He published one of the earlist proto-graphic novels, “It Rhymes With Lust” (1950). It was written by Arnold Drake and Leslie Waller as ‘Drake Waller’ and drawn by Matt Baker, the first African-American artist in mainstream commercial comics.

His “Abbott and Costello Comics” (1948–1956) was the first comics series based on movie comedians.

He published the first 3-D comic book, “Three Dimension Comics” starring Mighty Mouse (1953), conceived and created by Joe Kubert, Norman Maurer, and Leonard Maurer.

St. John Publications at Wikipedia — https://en.wikipedia.org/wiki/St._John_Publications
St. John Publications in the GCD — https://tinyurl.com/y9acmgly

(Raeburn van Buren created the cover art on “A Treasury of Comics” #1 - Abbie an’ Slats, St. John: 1947, one of his first comics)

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Cam Kennedy (born 15 October 1944, UK) is a Scottish comics artist.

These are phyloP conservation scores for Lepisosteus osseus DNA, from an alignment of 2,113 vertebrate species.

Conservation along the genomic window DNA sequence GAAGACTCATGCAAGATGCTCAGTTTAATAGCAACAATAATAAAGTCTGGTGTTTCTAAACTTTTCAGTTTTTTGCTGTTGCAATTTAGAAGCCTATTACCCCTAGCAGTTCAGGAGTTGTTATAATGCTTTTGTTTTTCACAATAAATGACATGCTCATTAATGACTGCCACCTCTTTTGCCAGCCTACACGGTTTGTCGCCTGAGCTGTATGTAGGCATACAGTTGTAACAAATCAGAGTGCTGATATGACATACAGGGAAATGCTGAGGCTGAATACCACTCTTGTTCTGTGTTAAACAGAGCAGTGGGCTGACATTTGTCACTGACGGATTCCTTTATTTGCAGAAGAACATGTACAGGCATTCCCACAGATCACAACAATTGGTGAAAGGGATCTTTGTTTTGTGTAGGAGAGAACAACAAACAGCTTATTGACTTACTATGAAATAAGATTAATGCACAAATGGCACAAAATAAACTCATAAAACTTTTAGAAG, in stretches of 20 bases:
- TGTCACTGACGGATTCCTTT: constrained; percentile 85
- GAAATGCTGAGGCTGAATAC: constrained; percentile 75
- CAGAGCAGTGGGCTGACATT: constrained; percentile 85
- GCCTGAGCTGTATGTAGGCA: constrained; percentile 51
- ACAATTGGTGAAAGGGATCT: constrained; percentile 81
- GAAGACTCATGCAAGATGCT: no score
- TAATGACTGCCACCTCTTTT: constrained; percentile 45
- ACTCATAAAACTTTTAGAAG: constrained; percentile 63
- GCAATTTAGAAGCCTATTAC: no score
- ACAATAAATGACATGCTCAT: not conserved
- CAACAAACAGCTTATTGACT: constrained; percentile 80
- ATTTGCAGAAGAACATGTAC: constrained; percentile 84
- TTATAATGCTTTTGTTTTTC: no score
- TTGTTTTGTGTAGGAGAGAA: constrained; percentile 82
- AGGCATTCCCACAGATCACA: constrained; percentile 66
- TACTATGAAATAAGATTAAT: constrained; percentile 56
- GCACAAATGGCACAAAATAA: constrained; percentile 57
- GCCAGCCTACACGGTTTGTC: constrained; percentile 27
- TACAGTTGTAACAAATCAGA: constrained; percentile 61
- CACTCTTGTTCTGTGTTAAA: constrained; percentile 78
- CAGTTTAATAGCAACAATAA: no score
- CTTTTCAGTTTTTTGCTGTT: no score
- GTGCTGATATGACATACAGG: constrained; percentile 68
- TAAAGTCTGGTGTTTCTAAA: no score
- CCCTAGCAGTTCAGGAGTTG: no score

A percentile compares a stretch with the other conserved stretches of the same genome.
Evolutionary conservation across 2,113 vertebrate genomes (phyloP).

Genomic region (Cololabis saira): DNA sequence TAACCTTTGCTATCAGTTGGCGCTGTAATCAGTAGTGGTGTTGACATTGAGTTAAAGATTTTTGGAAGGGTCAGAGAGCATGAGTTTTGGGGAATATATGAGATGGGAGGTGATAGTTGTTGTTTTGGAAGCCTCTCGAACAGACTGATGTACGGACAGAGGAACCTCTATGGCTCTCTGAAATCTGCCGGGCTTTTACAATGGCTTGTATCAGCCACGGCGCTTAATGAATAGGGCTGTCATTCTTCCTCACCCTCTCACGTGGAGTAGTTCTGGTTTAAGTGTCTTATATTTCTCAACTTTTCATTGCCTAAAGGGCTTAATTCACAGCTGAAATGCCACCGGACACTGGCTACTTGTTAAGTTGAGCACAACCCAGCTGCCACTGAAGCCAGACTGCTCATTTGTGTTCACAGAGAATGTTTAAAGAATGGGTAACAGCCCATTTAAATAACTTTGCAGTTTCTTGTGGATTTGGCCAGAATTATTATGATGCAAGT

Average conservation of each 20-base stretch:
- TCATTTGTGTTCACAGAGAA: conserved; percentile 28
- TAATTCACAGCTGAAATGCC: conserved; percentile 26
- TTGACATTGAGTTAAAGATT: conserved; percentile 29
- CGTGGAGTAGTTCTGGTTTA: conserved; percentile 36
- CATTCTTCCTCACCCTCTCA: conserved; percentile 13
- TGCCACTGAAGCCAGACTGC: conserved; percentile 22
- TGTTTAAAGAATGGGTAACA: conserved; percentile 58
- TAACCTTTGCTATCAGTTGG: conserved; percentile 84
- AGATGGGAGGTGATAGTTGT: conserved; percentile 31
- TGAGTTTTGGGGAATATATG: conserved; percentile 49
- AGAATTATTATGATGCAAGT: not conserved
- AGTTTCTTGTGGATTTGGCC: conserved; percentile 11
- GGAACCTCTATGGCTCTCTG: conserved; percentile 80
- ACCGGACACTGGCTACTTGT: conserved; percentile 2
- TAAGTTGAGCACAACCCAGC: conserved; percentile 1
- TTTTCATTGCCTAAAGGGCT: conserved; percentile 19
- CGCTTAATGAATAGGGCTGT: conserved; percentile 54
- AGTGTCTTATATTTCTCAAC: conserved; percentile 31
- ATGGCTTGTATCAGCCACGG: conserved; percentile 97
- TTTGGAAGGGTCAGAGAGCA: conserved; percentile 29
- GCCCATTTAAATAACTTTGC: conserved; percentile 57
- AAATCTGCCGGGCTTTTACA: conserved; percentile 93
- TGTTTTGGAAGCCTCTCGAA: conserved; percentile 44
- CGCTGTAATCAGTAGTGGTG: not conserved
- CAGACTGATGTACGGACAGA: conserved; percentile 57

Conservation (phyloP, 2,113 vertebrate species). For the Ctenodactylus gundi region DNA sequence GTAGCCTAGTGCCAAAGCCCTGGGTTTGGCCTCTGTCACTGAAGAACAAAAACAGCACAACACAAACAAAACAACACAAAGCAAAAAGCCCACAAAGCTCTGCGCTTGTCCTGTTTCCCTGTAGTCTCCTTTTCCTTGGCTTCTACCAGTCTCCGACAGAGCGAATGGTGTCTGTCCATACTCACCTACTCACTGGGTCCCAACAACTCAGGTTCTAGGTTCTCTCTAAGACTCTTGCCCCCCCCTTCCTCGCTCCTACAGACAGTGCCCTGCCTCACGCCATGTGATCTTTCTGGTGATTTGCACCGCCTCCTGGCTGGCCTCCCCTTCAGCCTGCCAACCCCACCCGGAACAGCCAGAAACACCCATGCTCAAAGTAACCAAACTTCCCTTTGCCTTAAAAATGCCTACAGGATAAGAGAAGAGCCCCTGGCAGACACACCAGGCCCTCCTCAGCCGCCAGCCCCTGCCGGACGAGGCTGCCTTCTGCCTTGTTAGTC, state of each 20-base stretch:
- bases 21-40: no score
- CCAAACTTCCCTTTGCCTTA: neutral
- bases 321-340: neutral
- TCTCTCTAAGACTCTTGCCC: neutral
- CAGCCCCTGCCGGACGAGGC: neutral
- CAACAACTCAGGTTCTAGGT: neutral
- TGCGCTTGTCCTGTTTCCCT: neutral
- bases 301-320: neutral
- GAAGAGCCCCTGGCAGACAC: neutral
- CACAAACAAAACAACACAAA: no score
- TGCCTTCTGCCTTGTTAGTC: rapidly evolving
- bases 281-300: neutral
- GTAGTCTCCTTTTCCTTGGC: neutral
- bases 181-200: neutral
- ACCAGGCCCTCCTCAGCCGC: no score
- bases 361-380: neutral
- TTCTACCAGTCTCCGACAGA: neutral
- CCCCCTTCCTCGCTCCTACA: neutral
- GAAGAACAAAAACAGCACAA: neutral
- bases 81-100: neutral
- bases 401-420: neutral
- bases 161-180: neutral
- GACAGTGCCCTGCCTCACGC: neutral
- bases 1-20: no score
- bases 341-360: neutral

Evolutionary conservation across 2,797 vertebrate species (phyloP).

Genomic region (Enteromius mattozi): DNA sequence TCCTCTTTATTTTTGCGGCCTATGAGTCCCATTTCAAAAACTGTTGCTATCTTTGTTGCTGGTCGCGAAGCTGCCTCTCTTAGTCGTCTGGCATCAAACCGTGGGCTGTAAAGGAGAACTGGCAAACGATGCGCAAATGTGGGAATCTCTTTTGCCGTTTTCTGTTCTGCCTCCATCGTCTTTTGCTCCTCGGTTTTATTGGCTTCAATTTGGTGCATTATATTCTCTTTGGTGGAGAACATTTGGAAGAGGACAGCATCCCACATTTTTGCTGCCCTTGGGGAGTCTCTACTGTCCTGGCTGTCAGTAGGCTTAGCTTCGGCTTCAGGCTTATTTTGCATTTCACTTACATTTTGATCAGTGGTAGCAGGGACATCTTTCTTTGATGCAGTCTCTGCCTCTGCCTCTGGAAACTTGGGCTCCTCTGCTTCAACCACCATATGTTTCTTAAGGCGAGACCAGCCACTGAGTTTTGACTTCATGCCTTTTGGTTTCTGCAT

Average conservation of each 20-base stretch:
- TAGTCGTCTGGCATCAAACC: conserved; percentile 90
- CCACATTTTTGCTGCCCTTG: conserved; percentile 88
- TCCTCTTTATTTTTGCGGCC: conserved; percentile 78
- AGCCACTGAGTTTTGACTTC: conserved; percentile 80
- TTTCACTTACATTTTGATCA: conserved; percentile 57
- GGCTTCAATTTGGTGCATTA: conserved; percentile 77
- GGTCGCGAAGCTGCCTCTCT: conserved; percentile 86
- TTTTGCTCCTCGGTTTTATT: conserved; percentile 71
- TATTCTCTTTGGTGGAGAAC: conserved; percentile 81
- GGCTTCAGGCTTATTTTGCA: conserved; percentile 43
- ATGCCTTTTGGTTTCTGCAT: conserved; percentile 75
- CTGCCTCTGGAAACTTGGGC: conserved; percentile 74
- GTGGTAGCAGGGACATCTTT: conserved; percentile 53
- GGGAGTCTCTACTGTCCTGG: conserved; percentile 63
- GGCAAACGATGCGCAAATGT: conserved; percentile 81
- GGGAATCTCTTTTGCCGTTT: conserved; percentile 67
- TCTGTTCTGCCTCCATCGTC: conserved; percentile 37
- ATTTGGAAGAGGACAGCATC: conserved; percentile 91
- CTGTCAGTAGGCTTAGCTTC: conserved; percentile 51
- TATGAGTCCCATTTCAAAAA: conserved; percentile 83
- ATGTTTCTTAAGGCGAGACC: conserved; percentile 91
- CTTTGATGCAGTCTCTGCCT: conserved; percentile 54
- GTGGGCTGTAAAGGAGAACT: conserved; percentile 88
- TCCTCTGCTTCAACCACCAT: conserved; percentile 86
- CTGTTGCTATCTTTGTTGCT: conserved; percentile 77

He is well-known for his work in “2000 AD” beginning in the late 1970s, especially the flagship features ‘Judge Dredd’ and ‘Rogue Trooper’.

At Marvel in the USA, he and writer Tom Veitch created “The Light and Darkness War” under the Epic imprint (1988–1989). He also drew a story arc in “The Punisher” written by Garth Ennis (2003).

At DC Comics, he drew the science-fiction series “The Outcasts” (1987–1988), written by John Wagner and Alan Grant. He drew “Lobo: Unamerican Gladiators” (1993) with the same writing team.

He and Veitch also collaborated on “Star Wars: Dark Empire” at Dark Horse (1991, 1994).

At Comiclopedia — https://www.lambiek.net/artists/k/kennedy_cam.htm
At Wikipedia — https://en.wikipedia.org/wiki/Cam_Kennedy
In the GCD — https://tinyurl.com/yabb96a2

(Kennedy created the cover art on “2000 AD” #344, IPC: 26 November 1983)

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Disclaimer
The Grand Comics Database Project (GCD) is a volunteer project with the goal of documenting and indexing all comics for the free use of scholars, historians, researchers, and fans.
The GCD acknowledges that the all-encompassing research nature of the project may result in the posting of cover scans for comics with images that some may find objectionable.
Viewer discretion is advised.